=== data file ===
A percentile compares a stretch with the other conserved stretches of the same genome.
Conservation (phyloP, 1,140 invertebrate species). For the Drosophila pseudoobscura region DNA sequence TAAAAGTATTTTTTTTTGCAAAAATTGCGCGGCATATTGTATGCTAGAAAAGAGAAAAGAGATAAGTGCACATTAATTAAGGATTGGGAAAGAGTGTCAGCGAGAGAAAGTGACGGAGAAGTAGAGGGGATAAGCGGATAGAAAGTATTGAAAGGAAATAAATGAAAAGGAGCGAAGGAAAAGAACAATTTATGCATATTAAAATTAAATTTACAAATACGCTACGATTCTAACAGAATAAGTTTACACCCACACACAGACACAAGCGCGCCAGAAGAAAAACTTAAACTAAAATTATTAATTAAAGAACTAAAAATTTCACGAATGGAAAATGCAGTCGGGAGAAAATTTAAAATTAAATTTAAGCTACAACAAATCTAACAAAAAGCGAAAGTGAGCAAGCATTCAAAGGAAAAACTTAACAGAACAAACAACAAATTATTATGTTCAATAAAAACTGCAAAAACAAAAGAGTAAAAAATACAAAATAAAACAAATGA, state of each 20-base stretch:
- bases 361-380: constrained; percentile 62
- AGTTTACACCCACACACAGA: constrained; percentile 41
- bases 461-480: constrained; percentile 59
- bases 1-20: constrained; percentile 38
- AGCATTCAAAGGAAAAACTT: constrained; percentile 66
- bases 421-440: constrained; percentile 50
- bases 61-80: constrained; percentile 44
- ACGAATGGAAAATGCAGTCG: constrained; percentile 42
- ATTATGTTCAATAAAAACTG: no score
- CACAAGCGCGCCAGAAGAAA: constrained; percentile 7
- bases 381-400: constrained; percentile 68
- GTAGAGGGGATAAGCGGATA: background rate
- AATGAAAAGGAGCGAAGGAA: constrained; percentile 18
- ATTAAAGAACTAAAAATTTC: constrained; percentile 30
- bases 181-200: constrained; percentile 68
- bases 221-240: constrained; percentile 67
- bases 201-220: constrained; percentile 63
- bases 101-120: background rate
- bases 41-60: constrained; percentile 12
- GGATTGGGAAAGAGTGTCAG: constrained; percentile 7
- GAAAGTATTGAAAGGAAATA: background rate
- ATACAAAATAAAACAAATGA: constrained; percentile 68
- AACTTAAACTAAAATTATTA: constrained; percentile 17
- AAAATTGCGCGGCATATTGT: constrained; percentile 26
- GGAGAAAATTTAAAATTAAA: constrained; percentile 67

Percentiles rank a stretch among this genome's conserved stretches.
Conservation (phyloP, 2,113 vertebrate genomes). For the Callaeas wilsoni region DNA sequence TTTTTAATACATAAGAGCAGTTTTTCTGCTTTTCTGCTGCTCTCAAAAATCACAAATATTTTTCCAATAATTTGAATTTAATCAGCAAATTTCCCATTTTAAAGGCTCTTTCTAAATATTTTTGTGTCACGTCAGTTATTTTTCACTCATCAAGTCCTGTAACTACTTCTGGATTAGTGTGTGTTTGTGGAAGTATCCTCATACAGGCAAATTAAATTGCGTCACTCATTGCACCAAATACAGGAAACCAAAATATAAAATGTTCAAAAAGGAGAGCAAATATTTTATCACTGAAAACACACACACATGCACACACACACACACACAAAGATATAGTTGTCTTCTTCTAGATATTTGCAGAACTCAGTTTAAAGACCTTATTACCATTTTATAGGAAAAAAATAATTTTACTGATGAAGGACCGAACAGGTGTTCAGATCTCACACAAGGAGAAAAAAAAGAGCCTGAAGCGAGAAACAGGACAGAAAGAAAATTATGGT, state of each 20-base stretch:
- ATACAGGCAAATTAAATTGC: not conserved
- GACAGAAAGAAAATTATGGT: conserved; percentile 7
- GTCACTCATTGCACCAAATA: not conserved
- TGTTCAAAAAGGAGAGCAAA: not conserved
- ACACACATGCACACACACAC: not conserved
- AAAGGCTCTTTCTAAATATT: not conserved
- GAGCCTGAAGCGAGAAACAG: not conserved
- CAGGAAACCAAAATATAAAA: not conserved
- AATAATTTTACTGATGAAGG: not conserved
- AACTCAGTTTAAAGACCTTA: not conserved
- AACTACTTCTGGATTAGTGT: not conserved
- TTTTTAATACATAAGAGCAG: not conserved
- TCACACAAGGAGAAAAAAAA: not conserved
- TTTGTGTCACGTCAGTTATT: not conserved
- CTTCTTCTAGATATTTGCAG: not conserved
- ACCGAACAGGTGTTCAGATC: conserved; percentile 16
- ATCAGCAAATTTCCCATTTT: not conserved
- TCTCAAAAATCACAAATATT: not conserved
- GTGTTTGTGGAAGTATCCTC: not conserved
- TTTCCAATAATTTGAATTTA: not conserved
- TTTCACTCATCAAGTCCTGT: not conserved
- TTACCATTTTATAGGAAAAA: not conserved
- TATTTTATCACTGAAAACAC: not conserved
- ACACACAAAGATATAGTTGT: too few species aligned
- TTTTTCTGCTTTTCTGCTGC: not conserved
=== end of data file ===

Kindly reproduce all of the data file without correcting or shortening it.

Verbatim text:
A percentile compares a stretch with the other conserved stretches of the same genome.
Conservation (phyloP, 1,140 invertebrate species). For the Drosophila pseudoobscura region DNA sequence TAAAAGTATTTTTTTTTGCAAAAATTGCGCGGCATATTGTATGCTAGAAAAGAGAAAAGAGATAAGTGCACATTAATTAAGGATTGGGAAAGAGTGTCAGCGAGAGAAAGTGACGGAGAAGTAGAGGGGATAAGCGGATAGAAAGTATTGAAAGGAAATAAATGAAAAGGAGCGAAGGAAAAGAACAATTTATGCATATTAAAATTAAATTTACAAATACGCTACGATTCTAACAGAATAAGTTTACACCCACACACAGACACAAGCGCGCCAGAAGAAAAACTTAAACTAAAATTATTAATTAAAGAACTAAAAATTTCACGAATGGAAAATGCAGTCGGGAGAAAATTTAAAATTAAATTTAAGCTACAACAAATCTAACAAAAAGCGAAAGTGAGCAAGCATTCAAAGGAAAAACTTAACAGAACAAACAACAAATTATTATGTTCAATAAAAACTGCAAAAACAAAAGAGTAAAAAATACAAAATAAAACAAATGA, state of each 20-base stretch:
- bases 361-380: constrained; percentile 62
- AGTTTACACCCACACACAGA: constrained; percentile 41
- bases 461-480: constrained; percentile 59
- bases 1-20: constrained; percentile 38
- AGCATTCAAAGGAAAAACTT: constrained; percentile 66
- bases 421-440: constrained; percentile 50
- bases 61-80: constrained; percentile 44
- ACGAATGGAAAATGCAGTCG: constrained; percentile 42
- ATTATGTTCAATAAAAACTG: no score
- CACAAGCGCGCCAGAAGAAA: constrained; percentile 7
- bases 381-400: constrained; percentile 68
- GTAGAGGGGATAAGCGGATA: background rate
- AATGAAAAGGAGCGAAGGAA: constrained; percentile 18
- ATTAAAGAACTAAAAATTTC: constrained; percentile 30
- bases 181-200: constrained; percentile 68
- bases 221-240: constrained; percentile 67
- bases 201-220: constrained; percentile 63
- bases 101-120: background rate
- bases 41-60: constrained; percentile 12
- GGATTGGGAAAGAGTGTCAG: constrained; percentile 7
- GAAAGTATTGAAAGGAAATA: background rate
- ATACAAAATAAAACAAATGA: constrained; percentile 68
- AACTTAAACTAAAATTATTA: constrained; percentile 17
- AAAATTGCGCGGCATATTGT: constrained; percentile 26
- GGAGAAAATTTAAAATTAAA: constrained; percentile 67

Percentiles rank a stretch among this genome's conserved stretches.
Conservation (phyloP, 2,113 vertebrate genomes). For the Callaeas wilsoni region DNA sequence TTTTTAATACATAAGAGCAGTTTTTCTGCTTTTCTGCTGCTCTCAAAAATCACAAATATTTTTCCAATAATTTGAATTTAATCAGCAAATTTCCCATTTTAAAGGCTCTTTCTAAATATTTTTGTGTCACGTCAGTTATTTTTCACTCATCAAGTCCTGTAACTACTTCTGGATTAGTGTGTGTTTGTGGAAGTATCCTCATACAGGCAAATTAAATTGCGTCACTCATTGCACCAAATACAGGAAACCAAAATATAAAATGTTCAAAAAGGAGAGCAAATATTTTATCACTGAAAACACACACACATGCACACACACACACACACAAAGATATAGTTGTCTTCTTCTAGATATTTGCAGAACTCAGTTTAAAGACCTTATTACCATTTTATAGGAAAAAAATAATTTTACTGATGAAGGACCGAACAGGTGTTCAGATCTCACACAAGGAGAAAAAAAAGAGCCTGAAGCGAGAAACAGGACAGAAAGAAAATTATGGT, state of each 20-base stretch:
- ATACAGGCAAATTAAATTGC: not conserved
- GACAGAAAGAAAATTATGGT: conserved; percentile 7
- GTCACTCATTGCACCAAATA: not conserved
- TGTTCAAAAAGGAGAGCAAA: not conserved
- ACACACATGCACACACACAC: not conserved
- AAAGGCTCTTTCTAAATATT: not conserved
- GAGCCTGAAGCGAGAAACAG: not conserved
- CAGGAAACCAAAATATAAAA: not conserved
- AATAATTTTACTGATGAAGG: not conserved
- AACTCAGTTTAAAGACCTTA: not conserved
- AACTACTTCTGGATTAGTGT: not conserved
- TTTTTAATACATAAGAGCAG: not conserved
- TCACACAAGGAGAAAAAAAA: not conserved
- TTTGTGTCACGTCAGTTATT: not conserved
- CTTCTTCTAGATATTTGCAG: not conserved
- ACCGAACAGGTGTTCAGATC: conserved; percentile 16
- ATCAGCAAATTTCCCATTTT: not conserved
- TCTCAAAAATCACAAATATT: not conserved
- GTGTTTGTGGAAGTATCCTC: not conserved
- TTTCCAATAATTTGAATTTA: not conserved
- TTTCACTCATCAAGTCCTGT: not conserved
- TTACCATTTTATAGGAAAAA: not conserved
- TATTTTATCACTGAAAACAC: not conserved
- ACACACAAAGATATAGTTGT: too few species aligned
- TTTTTCTGCTTTTCTGCTGC: not conserved